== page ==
Few people look forward to giving up their home and moving into a care facility, but for some that decision may become necessary in order to receive the best care possible.
A significant number of people today receive care in their homes and wish to remain there until their death, and in those rare families where financial resources are truly unlimited, all levels of care are technically possible to be provided “at home”. This isn’t a reality for most families, however, and sometimes events can occur that will necessitate facility care. Sometimes that is temporary, and sometimes it is a permanent solution. Either way, it’s good to be prepared for this possibility and learn about your options before that time comes, if it does.
A major cause of the need for facility care is an injury. A fall that results in broken bones or an automobile accident, for example, can cause someone to need to move from a regular hospital to a skilled nursing facility for rehab. While it is also quite possible to do rehab at home by using a combination of home health and home care, facility care in these cases is most common, and is especially beneficial if the person receiving care needs regular and ongoing prompting to do the necessary exercises for recovery.
Another issue that can push someone toward facility care is the onset of a chronic illness that gradually removes the ability to stand and walk. This was the case for my sister and brother in law who elected to move to a facility and leave their home. My brother in law has Parkinson’s, and the loss of mobility and frequent falls he was experiencing at home led them to search out alternatives. This involved them selling their home, and was a difficult decision, but one that was right for them.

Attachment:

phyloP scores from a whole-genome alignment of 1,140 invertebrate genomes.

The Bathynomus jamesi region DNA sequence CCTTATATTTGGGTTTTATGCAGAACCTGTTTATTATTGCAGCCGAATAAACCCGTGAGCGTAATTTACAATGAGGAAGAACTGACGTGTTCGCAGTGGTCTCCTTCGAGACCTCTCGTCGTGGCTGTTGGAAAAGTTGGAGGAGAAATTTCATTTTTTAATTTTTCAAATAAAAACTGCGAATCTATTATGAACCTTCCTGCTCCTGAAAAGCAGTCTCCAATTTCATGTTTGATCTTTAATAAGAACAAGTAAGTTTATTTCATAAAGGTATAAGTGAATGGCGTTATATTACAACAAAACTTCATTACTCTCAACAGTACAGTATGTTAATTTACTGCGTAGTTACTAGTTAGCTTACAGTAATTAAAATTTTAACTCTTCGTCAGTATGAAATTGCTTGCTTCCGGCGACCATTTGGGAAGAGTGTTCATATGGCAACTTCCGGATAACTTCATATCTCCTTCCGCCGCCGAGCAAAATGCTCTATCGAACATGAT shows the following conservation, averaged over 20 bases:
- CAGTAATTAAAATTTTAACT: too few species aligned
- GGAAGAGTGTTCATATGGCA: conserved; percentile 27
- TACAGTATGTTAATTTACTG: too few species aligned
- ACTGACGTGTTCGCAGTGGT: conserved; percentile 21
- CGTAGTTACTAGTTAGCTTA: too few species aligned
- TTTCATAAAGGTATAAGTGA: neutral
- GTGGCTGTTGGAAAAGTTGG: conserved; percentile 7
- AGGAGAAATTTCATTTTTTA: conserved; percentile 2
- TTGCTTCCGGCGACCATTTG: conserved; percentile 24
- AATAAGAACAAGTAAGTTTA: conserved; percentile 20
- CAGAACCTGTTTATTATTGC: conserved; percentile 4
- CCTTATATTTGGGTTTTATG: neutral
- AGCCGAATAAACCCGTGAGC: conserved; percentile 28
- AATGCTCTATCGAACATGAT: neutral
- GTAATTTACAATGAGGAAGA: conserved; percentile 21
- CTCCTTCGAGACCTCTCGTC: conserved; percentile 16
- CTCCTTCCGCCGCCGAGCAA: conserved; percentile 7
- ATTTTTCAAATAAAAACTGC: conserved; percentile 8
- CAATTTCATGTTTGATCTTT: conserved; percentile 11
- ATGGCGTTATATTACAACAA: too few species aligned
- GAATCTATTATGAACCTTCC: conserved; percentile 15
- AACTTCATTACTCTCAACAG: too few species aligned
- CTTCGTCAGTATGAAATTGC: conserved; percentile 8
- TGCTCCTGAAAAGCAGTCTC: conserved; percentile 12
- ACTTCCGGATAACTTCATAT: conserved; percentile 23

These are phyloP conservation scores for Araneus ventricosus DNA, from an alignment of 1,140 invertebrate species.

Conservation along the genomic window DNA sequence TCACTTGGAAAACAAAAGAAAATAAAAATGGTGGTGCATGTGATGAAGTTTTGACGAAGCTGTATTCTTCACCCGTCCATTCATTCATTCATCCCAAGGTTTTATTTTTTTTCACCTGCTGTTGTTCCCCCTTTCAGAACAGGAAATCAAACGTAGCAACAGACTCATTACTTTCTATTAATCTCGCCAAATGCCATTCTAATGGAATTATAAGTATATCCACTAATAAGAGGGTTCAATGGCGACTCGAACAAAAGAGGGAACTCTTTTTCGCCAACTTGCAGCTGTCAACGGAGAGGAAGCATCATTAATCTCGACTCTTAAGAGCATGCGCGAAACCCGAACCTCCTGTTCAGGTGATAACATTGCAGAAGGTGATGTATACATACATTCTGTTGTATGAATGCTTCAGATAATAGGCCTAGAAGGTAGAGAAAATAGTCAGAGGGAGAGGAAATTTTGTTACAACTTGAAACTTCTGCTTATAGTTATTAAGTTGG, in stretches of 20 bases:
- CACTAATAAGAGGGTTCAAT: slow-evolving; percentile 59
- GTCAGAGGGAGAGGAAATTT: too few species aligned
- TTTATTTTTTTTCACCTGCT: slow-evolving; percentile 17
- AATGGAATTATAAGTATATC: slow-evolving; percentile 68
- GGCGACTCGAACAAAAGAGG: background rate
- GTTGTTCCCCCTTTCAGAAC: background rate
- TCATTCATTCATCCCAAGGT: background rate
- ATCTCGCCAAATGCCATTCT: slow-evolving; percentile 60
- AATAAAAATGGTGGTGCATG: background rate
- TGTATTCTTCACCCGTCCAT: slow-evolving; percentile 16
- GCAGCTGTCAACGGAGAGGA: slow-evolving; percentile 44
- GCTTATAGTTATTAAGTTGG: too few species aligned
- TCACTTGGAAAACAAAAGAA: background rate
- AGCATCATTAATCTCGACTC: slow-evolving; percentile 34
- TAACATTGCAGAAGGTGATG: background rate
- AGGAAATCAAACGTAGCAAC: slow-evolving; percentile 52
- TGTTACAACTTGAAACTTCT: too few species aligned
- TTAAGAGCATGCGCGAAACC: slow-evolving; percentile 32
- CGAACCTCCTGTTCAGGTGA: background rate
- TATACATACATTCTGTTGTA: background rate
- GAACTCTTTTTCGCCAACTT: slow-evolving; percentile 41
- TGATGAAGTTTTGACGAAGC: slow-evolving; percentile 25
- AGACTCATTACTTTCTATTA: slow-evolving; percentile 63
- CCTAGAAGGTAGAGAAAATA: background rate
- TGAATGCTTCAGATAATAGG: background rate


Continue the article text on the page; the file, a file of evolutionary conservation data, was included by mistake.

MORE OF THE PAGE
The onset of Alzheimer’s disease or another dementia may absolutely necessitate facility care. Frequently as these diseases progress the stress and strain on the rest of the family is so great that it causes significant decline in those trying to care for their loved one at home. We have witnessed several cases of the otherwise healthy, non-afflicted spouse dying of stress related causes prior to their life partner, leaving them with no one. A facility based approach would have been far better in these situations.
Whatever your situation, its good to look at the available options and to talk things over thoroughly with your family, friends, your pastor, and your financial advisor. Knowing your options and making plans ahead of time is always a good idea.
Betsy and I hope you will join us this week at Heart of the Caregiver and share your heart about needing facility care.